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The Complete Beginners Guide to ‘Forest Schools’

So, what is ‘Forest School’?

Forest School is a child-centred, play-based ethos used to engage children back with the natural world.

Forest School started in 1993, when a group of nursery nurses took a trip to Denmark and experienced what they called open air culture or ‘frulitsliv’. This is an ethos which encourages pre-schoolers to learn through outdoor play.

They then took the idea back to the UK, set up their own Forest School, and trained other practitioners along the way. Local authorities have adopted the concept over the years, with conferences held, networks adjoined, grants provided and standardisations put in place by the Forest School Association.

Since 1995, 30,000 people are estimated to have started Forest School training. That number is ever increasing, and in a country which has 60% of its wildlife in decline, we can do with all the help we can get.

Where does Lancashire Wildlife Trust fit into this?

Back in 2009, our Education Team became qualified practitioners and trainers and we established our own Forest School sessions.

In 2015 the People’s Postcode Lottery/Wildlife Trust Initiative was set up, which resulted in Lancashire Wildlife Trust being awarded an initial 66K towards our Forest School work. In recent years this has been near doubled to 100K and has enabled us to expand our work across sites in Manchester, Lancashire and Merseyside.

We work with a number of different year groups (EYFS, KS1, KS2) within each school, across 4-8 schools per year, offering a 6-week programme for each group.

This cumulatively has enabled a reach of 600 children per annum. We also help to sustain the legacy of Forest School by training three members of staff per school, up to Level 3 Forest School Practitioners.

We also have a school grounds service, through which we design and build woodland areas within the school. We run sessions both on local nature reserves and within school grounds, promoting activities that elicit living a 'wilder' lifestyle.

What do the experts say?

In 2012, research by Liverpool John Moore’s University examined children’s perception, knowledge and experiences of play before and after a 12-week programme of Forest School.

The research found Forest School had a positive influence on the children, such as stimulating imaginative play outside of school; (particularly in boys); enhancing leadership and confidence skills; overcoming weather as a barrier to outdoor play; and developing an appreciation and respect for wildlife.

Other research from the Social and Economic Research Group in Surrey explained that Forest School had a positive impact on children in terms of confidence, social skills, language and communication, motivation and concentration, physical skills and knowledge and understanding.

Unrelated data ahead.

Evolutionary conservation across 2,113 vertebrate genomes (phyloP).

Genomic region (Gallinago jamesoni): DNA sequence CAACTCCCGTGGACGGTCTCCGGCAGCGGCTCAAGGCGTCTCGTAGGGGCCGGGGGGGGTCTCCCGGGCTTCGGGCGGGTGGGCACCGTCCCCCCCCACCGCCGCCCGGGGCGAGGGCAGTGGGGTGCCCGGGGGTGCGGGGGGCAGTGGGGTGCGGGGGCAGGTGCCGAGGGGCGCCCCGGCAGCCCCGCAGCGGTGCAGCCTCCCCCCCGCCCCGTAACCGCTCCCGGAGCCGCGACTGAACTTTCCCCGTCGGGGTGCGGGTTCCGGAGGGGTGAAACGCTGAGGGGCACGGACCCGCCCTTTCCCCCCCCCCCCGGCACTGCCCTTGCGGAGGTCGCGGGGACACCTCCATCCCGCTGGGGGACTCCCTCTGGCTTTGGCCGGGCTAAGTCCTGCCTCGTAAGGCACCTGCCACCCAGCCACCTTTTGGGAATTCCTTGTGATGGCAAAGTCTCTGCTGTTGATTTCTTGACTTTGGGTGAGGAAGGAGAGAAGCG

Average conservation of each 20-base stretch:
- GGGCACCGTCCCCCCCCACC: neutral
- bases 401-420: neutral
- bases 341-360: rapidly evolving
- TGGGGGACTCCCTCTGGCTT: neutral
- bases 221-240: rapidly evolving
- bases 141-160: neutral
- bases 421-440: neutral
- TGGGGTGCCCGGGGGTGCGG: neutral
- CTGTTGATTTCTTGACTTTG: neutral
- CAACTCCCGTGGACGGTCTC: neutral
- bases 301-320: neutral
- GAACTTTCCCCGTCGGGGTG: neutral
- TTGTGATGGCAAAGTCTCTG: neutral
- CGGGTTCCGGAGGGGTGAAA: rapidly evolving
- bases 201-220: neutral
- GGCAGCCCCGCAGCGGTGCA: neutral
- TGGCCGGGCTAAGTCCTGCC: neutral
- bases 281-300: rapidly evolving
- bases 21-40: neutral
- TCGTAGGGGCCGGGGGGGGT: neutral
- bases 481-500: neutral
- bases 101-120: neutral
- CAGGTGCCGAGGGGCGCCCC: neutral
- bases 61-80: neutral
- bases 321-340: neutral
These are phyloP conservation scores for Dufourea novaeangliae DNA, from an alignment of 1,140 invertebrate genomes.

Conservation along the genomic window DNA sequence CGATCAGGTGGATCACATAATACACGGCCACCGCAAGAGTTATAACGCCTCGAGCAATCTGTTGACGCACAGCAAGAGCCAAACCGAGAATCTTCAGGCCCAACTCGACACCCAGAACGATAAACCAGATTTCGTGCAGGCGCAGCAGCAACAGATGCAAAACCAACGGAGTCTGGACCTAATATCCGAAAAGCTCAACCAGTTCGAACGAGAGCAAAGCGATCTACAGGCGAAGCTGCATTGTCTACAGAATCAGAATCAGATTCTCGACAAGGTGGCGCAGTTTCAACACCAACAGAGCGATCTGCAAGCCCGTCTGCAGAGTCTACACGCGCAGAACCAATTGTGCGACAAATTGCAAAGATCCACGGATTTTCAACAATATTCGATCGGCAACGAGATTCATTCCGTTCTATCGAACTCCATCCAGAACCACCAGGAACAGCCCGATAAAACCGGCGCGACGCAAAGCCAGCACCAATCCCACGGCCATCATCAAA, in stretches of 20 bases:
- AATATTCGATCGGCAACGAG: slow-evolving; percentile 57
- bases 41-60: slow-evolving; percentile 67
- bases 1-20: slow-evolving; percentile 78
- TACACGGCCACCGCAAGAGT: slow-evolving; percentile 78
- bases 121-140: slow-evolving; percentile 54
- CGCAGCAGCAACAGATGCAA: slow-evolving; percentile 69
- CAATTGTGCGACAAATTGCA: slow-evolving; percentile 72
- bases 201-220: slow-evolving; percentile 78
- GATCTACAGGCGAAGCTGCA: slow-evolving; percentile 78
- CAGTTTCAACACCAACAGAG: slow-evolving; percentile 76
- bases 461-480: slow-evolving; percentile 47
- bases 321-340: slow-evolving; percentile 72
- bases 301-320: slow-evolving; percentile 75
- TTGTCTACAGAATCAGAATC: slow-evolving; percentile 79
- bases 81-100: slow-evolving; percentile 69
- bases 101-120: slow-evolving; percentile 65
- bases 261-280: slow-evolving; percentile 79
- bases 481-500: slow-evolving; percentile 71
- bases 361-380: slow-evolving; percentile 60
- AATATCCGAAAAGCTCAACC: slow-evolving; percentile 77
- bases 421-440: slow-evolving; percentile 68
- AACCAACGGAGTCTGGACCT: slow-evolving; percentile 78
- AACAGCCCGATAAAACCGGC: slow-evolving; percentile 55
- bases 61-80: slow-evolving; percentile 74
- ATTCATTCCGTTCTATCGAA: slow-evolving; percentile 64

How to get involved…

There are a number of ways to get involved in Forest School, and lots of resources available too.

Thanks to support from players of People’s Postcode Lottery, we have opportunities across Manchester and Liverpool to deliver fully-funded Forest School sessions/training in schools that lack access to green spaces.

If you are not part of an educational facility, we also run independent courses at Brockholes and The Hive. Similar schemes are also run across various other Wildlife Trust’s, so if you are a little further afield, get in touch with your local Trust and enquire about Forest School activities.

Tips for planning your first session

The Forest School ethos is all about letting children explore their own enjoyment and interest in nature, so keep an open mind because all children are different. 

“Know your group, and allow the children to inform the themes and topics, even to the smallest detail of activities," said Vicki McDermott, Senior Project Officer at Lancashire Wildlife Trust. "Sessions need to be based on their interests, as you are facilitating their learning, rather than teaching.”

Generally, the key is to try not to get carried away with planning. It's important to know your site well and cover all of your health and safety bases before delivery (this includes getting the children to risk assess the area with handmade hazard signs).

A great first game we like to play is called ‘sticky feet’. This works by rounding up the children in a circle, connecting each other’s feet together, saying ‘sticky feet’ and counting how many children are in the group. This is effective on a number of levels. It introduces counting skills, keeps a regular head count and is a way of getting everybody’s attention without using a whistle, shouting, or resorting to any other method that goes against the Forest School ethos. It’s also lots of fun!

If you would like any further information, please contact Emma Ackerley, Assistant Communications Officer at Lancashire Wildlife Trust at, or visit the Lancashire Wildlife Trust website.

Useful Links & Contact Details

Our main Forest School webpage can be accessed here.
The 21 best ideas about Forest School on Pinterest
Join the I Love Forest School Facebook group
Visit the Forest School Association website here


All images courtesy of Emma Ackerley.